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Vulvodynia - should I go and see this practitioner ?

Discussion in 'Support Subforum' started by Ludmilla, Oct 3, 2022.

  1. Ludmilla

    Ludmilla Peer Supporter

    Hi everyone,

    I haven't posted in a while. I'm still struggling with vulvodynia after having had a lot of success with TMS-work for back pain/sciatica/fibromyalgia-type pain.

    I'm watching Dan Buglio's videos as his approach resonates a lot with me and I definitely recognize why I'm still not better : I'm still thinking too much about the pain, judging myself and others constantly in my head (nasty little self-talk), have been stressing out a lot about everyday things (difficult coworkers, struggling to get pregnant because of PCOS, etc.), etc.

    But I'm having a harder and harder time to control my fear of the symptoms, as they were very mild in the beginning three years ago, and have only been getting stronger since. I think I've had one or two times when I had a liiiiittle bit less pain during sex, but I'm not that sure it was due to making progress TMS-wise. It has expanded to pelvic pain. I'm trying not to panic at the idea of not being able to have sex anymore, and to not have a baby (we're supposed to start treatment for that at the beginning of 2023).

    I'm frustrated as hell that despite being in a way better place mentally than three years ago, I'm not seeing even a tiny improvement.

    Thing is, I recently heard of a midwife in the city I work who specializes in pelvic pain. The association she got her training from emphasizes stress reduction (haha !) but also prescription of topical treatment and pelvic floor therapy.

    Do you think that it would further hinder my progress if I got an appointment with her and asked for lidocaine cream ? It's a course of treatment that's sometimes prescribed to anesthesize the vulva and "reprogram" the brain so that it stops associating sex with pain. I'm very cautious about it because I don't want to go back to thinking physically, and I guess she will find something wrong with my pelvic muscles. Stopping all physical treatments worked for my previous back pain, and I feel like treating vulvodynia differently would convey to my brain that this is a super special kind of pain...

    What do you all think ?
  2. JanAtheCPA

    JanAtheCPA Beloved Grand Eagle

    Dr. Sarno was well-known for saying that it's legitimate to use medication as a tool to jump-start recovery - as long as you know that this is the goal, and that it must be temporary.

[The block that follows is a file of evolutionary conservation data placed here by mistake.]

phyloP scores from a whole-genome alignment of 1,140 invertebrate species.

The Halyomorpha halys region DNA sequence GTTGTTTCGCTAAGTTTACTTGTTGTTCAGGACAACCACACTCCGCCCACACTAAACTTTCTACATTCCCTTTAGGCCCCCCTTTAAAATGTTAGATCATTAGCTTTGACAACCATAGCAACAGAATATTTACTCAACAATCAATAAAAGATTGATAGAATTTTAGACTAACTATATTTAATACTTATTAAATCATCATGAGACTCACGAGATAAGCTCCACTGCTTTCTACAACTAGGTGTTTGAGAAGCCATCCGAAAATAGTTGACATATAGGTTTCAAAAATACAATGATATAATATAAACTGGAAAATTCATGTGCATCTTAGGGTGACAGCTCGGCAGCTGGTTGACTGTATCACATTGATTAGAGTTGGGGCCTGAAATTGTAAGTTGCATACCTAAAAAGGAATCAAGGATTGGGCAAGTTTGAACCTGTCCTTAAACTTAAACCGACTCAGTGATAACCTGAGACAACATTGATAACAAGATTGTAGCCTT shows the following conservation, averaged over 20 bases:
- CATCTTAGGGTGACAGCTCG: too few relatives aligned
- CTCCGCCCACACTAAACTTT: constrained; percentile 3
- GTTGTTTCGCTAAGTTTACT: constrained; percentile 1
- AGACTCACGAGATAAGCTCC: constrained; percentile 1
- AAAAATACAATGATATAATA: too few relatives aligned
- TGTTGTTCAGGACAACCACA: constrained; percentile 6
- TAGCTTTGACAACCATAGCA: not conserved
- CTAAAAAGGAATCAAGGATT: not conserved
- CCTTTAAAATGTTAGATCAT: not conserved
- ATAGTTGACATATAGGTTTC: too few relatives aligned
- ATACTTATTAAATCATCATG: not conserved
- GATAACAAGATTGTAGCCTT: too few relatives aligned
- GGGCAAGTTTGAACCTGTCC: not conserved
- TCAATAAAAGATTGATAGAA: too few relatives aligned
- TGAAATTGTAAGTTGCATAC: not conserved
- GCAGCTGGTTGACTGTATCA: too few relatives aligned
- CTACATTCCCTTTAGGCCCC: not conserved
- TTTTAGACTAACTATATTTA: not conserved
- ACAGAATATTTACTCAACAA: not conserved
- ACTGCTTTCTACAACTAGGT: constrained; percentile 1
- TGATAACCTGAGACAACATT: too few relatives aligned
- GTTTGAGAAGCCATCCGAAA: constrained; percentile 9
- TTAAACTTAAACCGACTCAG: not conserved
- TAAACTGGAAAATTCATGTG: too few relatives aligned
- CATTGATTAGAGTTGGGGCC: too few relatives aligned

Does this practitioner offer a complete program of stress-reduction and body-awareness in addition to prescribing? One that you plan to follow? Because I do have an issue with the fact that you came to this forum seeking approval and/or reassurance to take this route. I mean, it's not my issue - what I'm trying to say is what you already essentially said about yourself, which is that you don't have enough self-esteem or trust in yourself, to be able to make this decision for yourself.

    So Yes, you're overthinking and intellectualizing and not getting to the core issues. If you haven't been able to develop that on your own by now, how about therapy?
  3. junglebiscuits

    junglebiscuits New Member

    Just wanted to say I feel your frustration. I have also had success in treating areas of chronic pain with this approach, but symptoms of vulvodynia have also been tough for me to work through. Sending you hope and support.
  4. Ludmilla

    Ludmilla Peer Supporter

    Thanks Jan et junglebiscuits.

    I finally got out of panic mode and I'm slowly regaining confidence I can beat this.

    @Jan : I'm not sure if this specific practitioner offers a complete program of stress-reduction, just that they take it into account. I'm really only interested in getting some lidocaine to help change my perception of sex = pain. I decided to get an appointment in three weeks from now just to stop thinking about it. I'll see how I feel about actually going a few days before. I saw a good psychologist for two years and it helped, but at some point I realized there was nothing more she could help me with - I hadn't a lot more to talk about with her.

    @junglebiscuits : sending you hope and support too, I know we can get better !
  5. JanAtheCPA

    JanAtheCPA Beloved Grand Eagle

    Well, @Ludmilla, perhaps a TMS coach would be more helpful for you at this point, because you do need to find a way out of fear - as long as fear is in control, you can't heal, that's the long and short of it.

    The thing is, when we see people struggling like this and not getting better in spite of belief and in spite of therapy, my guess is that there is some other inner conflict going on that is unconsciously continuing to be repressed. Another way that I've been putting it lately is that your brain, for reasons unknown, is extremely resistant to letting go and going deep.